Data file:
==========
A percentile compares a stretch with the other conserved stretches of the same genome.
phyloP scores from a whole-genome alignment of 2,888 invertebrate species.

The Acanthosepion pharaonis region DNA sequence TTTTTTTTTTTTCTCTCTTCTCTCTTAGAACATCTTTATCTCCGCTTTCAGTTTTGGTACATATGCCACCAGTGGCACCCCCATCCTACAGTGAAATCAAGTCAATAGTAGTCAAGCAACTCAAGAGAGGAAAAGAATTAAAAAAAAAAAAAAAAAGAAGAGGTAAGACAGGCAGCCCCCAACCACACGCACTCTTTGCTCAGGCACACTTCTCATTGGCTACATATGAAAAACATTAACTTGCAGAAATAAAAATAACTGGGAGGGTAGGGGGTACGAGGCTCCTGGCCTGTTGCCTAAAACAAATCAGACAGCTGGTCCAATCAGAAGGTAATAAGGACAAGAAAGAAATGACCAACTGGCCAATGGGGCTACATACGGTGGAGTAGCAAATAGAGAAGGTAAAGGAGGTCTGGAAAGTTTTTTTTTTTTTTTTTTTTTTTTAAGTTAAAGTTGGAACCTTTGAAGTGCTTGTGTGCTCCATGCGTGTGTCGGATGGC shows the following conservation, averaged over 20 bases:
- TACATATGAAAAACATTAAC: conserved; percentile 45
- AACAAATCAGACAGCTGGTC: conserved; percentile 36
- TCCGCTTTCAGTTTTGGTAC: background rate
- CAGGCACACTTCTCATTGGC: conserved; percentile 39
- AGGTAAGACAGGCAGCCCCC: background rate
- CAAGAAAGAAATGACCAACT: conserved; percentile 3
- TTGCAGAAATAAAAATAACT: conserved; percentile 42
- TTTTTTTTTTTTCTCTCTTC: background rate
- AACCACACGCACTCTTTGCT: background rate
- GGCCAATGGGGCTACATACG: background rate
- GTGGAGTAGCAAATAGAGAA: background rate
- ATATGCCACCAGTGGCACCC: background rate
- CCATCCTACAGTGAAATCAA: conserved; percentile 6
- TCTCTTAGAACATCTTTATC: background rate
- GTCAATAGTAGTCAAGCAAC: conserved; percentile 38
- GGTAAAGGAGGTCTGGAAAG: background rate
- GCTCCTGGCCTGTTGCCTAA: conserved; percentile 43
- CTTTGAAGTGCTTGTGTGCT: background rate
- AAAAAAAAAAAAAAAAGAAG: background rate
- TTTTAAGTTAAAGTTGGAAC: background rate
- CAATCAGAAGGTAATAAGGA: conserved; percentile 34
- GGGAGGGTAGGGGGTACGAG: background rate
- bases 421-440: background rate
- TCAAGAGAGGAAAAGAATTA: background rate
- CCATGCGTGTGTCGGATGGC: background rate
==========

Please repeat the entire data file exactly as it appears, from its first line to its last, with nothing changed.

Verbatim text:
A percentile compares a stretch with the other conserved stretches of the same genome.
phyloP scores from a whole-genome alignment of 2,888 invertebrate species.

The Acanthosepion pharaonis region DNA sequence TTTTTTTTTTTTCTCTCTTCTCTCTTAGAACATCTTTATCTCCGCTTTCAGTTTTGGTACATATGCCACCAGTGGCACCCCCATCCTACAGTGAAATCAAGTCAATAGTAGTCAAGCAACTCAAGAGAGGAAAAGAATTAAAAAAAAAAAAAAAAAGAAGAGGTAAGACAGGCAGCCCCCAACCACACGCACTCTTTGCTCAGGCACACTTCTCATTGGCTACATATGAAAAACATTAACTTGCAGAAATAAAAATAACTGGGAGGGTAGGGGGTACGAGGCTCCTGGCCTGTTGCCTAAAACAAATCAGACAGCTGGTCCAATCAGAAGGTAATAAGGACAAGAAAGAAATGACCAACTGGCCAATGGGGCTACATACGGTGGAGTAGCAAATAGAGAAGGTAAAGGAGGTCTGGAAAGTTTTTTTTTTTTTTTTTTTTTTTTAAGTTAAAGTTGGAACCTTTGAAGTGCTTGTGTGCTCCATGCGTGTGTCGGATGGC shows the following conservation, averaged over 20 bases:
- TACATATGAAAAACATTAAC: conserved; percentile 45
- AACAAATCAGACAGCTGGTC: conserved; percentile 36
- TCCGCTTTCAGTTTTGGTAC: background rate
- CAGGCACACTTCTCATTGGC: conserved; percentile 39
- AGGTAAGACAGGCAGCCCCC: background rate
- CAAGAAAGAAATGACCAACT: conserved; percentile 3
- TTGCAGAAATAAAAATAACT: conserved; percentile 42
- TTTTTTTTTTTTCTCTCTTC: background rate
- AACCACACGCACTCTTTGCT: background rate
- GGCCAATGGGGCTACATACG: background rate
- GTGGAGTAGCAAATAGAGAA: background rate
- ATATGCCACCAGTGGCACCC: background rate
- CCATCCTACAGTGAAATCAA: conserved; percentile 6
- TCTCTTAGAACATCTTTATC: background rate
- GTCAATAGTAGTCAAGCAAC: conserved; percentile 38
- GGTAAAGGAGGTCTGGAAAG: background rate
- GCTCCTGGCCTGTTGCCTAA: conserved; percentile 43
- CTTTGAAGTGCTTGTGTGCT: background rate
- AAAAAAAAAAAAAAAAGAAG: background rate
- TTTTAAGTTAAAGTTGGAAC: background rate
- CAATCAGAAGGTAATAAGGA: conserved; percentile 34
- GGGAGGGTAGGGGGTACGAG: background rate
- bases 421-440: background rate
- TCAAGAGAGGAAAAGAATTA: background rate
- CCATGCGTGTGTCGGATGGC: background rate